Monument Hunting Proves Challenging|
August 01, 2013
As usual my trip to Argentina did not go smoothly. Most check-in is done at a kiosk. When I tried the machine, it would not accept my destination as valid. I asked for help, but the first agent tried my reservation code and when that didn’t work he asked a second agent who was downright rude, but did finally get me into the system.
However, I had a connecting flight in Rio and the machine required a visa for Brazil to proceed. With that I was directed to a manual check-in counter where a person overcame the programming flaw.
First leg was to Dulles with a connection to Rio. Once again the airline was testing the air conditioning, even with a blanket it was a very cold flight. There was a stopover in Sao Paulo for cleaning and crew change. The plane must have been very dirty as we were an hour late departing.
This was the first time I had arrived in Buenos Aires in the late afternoon. It had its upside. I cleared immigration, customs and got my bag in about 15 minutes. It usually takes an hour. The downside was by the time I arrived at my apartment and checked in all of the money changers on Florida had left for the day so I had to use a credit card to eat. The charge was at the official rate plus a fee. Nuts.
For years I had been told to only change dollars at the official cambios, but in looking at several ex-patriot Internet sites I found that the unofficial cambios (cuevas) are just as reliable, more convenient and with a lot better rate. The next morning I exchanged at the rate of 9.35 pesos to the U.S. dollar versus the official rate of 5.25 at a shop three blocks away with no waiting.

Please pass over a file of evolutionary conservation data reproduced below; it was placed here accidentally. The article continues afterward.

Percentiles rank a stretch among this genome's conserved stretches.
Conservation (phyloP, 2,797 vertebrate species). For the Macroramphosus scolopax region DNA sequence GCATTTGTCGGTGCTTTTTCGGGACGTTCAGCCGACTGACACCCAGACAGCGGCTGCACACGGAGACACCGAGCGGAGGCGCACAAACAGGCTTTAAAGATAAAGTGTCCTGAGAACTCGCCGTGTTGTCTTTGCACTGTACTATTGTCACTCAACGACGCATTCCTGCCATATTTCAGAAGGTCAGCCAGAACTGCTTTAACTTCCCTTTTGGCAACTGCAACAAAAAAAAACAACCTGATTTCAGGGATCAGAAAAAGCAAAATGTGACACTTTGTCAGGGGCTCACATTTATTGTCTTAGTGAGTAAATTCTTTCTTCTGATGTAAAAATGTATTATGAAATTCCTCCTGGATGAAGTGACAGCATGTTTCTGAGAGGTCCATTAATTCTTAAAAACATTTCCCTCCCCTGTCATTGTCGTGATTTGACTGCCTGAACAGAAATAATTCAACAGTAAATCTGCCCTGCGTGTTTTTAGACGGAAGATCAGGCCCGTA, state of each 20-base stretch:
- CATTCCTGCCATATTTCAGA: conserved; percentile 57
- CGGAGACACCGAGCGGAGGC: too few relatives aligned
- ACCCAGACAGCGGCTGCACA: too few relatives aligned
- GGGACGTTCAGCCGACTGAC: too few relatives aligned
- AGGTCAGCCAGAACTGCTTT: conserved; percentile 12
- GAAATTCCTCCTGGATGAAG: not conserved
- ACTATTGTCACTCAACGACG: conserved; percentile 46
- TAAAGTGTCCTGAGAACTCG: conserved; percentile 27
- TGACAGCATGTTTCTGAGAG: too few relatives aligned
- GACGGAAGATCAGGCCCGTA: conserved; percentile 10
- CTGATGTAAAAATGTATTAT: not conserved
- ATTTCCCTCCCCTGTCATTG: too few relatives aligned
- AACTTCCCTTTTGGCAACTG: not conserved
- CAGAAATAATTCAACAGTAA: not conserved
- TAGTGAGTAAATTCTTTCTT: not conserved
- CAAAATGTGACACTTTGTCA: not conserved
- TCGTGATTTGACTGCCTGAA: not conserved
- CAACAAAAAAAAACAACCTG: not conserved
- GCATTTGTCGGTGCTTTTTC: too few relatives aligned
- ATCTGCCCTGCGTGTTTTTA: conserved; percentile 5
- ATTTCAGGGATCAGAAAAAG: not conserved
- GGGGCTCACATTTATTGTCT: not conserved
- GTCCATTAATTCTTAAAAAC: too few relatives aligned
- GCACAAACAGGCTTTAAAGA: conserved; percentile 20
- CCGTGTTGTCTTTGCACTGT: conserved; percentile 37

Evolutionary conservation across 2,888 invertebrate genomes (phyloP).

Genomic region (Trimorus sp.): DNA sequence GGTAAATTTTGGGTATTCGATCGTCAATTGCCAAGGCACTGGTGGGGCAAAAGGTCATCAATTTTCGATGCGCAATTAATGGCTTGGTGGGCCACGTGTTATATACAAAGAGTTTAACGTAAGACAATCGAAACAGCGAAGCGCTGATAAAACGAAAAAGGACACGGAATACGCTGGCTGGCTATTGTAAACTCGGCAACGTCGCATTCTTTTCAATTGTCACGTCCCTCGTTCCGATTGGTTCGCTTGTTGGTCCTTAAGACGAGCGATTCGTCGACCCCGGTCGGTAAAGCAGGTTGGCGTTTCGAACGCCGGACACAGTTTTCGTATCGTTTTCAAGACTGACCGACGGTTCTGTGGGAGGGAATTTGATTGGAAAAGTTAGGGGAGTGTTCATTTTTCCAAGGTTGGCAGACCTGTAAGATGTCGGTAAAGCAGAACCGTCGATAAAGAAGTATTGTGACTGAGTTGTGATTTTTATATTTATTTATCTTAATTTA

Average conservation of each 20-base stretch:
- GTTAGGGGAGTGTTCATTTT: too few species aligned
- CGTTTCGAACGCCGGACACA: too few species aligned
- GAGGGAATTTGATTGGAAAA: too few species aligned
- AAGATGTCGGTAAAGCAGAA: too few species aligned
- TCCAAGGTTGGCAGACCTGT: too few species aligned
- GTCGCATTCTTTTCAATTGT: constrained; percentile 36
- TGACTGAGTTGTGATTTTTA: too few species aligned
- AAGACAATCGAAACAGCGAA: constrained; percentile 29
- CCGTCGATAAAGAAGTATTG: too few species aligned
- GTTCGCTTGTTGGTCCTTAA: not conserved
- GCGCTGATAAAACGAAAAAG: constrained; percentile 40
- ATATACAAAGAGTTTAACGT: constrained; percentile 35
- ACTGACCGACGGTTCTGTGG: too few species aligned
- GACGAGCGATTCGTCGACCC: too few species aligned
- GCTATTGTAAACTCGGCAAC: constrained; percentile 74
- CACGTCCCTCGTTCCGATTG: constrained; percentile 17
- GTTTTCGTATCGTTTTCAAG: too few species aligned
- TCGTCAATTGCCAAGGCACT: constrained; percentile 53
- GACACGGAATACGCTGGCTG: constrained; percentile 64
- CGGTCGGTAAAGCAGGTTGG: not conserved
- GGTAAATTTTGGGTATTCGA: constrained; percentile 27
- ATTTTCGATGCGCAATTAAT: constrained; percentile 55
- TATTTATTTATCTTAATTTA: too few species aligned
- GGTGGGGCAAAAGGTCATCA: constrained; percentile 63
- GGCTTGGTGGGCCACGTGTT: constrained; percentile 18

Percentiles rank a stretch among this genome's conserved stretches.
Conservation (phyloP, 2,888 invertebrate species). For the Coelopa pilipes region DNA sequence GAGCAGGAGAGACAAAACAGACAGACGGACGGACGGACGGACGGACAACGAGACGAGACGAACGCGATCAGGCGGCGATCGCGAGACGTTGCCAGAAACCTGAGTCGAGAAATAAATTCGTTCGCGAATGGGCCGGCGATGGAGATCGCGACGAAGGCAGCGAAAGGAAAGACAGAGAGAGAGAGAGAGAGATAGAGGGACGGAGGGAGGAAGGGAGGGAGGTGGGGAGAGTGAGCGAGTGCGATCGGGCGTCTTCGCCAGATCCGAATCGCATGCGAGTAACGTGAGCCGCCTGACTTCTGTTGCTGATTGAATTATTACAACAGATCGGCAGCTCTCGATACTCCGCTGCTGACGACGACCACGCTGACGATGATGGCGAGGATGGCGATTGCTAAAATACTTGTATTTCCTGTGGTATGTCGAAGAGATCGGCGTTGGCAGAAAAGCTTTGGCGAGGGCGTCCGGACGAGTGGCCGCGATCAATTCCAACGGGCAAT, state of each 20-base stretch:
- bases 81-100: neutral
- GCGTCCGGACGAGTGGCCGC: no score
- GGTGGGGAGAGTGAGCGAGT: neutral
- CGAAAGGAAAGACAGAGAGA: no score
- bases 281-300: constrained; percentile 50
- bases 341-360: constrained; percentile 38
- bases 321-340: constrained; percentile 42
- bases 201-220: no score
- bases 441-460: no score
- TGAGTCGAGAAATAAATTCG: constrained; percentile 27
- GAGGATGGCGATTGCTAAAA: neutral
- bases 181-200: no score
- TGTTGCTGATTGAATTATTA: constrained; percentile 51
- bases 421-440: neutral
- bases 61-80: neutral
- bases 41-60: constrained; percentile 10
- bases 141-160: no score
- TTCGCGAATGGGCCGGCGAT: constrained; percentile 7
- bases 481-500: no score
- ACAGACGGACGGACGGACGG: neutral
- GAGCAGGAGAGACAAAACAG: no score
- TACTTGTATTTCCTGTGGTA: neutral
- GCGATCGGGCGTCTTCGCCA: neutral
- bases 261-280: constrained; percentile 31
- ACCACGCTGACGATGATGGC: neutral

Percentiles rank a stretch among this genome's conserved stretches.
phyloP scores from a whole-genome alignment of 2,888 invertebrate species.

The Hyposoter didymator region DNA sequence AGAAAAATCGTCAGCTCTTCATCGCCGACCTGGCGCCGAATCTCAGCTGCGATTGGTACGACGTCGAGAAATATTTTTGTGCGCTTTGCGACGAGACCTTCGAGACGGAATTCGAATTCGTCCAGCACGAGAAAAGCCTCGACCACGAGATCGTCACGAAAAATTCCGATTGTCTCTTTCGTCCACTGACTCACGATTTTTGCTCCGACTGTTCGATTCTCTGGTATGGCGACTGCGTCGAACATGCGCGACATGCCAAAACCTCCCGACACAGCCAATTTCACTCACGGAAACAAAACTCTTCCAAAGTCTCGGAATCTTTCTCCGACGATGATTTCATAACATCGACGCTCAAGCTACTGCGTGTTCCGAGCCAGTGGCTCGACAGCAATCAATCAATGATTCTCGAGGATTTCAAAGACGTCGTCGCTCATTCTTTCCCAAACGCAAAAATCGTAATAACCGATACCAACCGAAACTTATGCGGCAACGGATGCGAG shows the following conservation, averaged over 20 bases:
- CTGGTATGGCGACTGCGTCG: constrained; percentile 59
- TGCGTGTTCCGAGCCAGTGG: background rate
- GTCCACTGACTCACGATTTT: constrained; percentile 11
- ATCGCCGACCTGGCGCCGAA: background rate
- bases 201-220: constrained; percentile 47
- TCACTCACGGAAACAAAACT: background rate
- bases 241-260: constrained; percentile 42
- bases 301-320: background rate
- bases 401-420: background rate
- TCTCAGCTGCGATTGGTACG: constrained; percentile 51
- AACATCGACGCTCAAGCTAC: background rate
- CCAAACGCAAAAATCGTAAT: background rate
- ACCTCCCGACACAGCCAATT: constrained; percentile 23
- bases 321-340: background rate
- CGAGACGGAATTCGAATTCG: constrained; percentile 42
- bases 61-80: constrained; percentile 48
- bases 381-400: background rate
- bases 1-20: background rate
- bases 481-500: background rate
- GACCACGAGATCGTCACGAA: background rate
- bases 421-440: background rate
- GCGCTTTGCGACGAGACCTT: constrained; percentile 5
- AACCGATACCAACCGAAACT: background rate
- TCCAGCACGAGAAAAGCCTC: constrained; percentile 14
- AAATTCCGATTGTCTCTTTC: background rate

Settling in took longer than usual. Being a year older might have something to do with it. I arrived on the second, but didn’t really get into it until the seventh when I took the train to Tigre, a long and uncomfortable ride. As usual no one knew the location of San Martin Plaza. I finally found the plaza and took photos of an unmarked monument that appears to be an older San Martin.
The next day I was off to Chacabuco. According to the Internet there was an 11 a.m. bus that would arrive at 2:35 p.m., giving me a 40-minute window for my photos and I would arrive back in Buenos Aires at 5:50 p.m.
When I arrived at the bus terminal there was a bus at 12 noon rather than at 11 a.m. and as it turned out my window was not 40 minutes but two hours. To make matters worse, the bus was almost an hour late so I didn’t arrive in Buenos Aires at 5:50 p.m. as planned but at 11 p.m.
Two trips to Centro Numismatica Buenos Aires this week, the regular meeting on Thursday and a Saturday meeting with a few dealers and several talks. While there I added four CNBA medals, bringing my collection up to date.
In the next column a three-day trip to the south.
Contact Dool with questions, corrections and comments at firstname.lastname@example.org.
Burzio, Humberto F., and Otamendi, Belisario J. Numismatica Sanmartiniana. Buenos Aires. 1951
Marotta, Oscar; Fernandez, Jorge O. and Morucci, Miguel A. Catalogo de la Coleccion de Medallas Sanmartinianas del Museo de Los Corrales Viejos. Buenos Aires: Artes Gráficas, 1997
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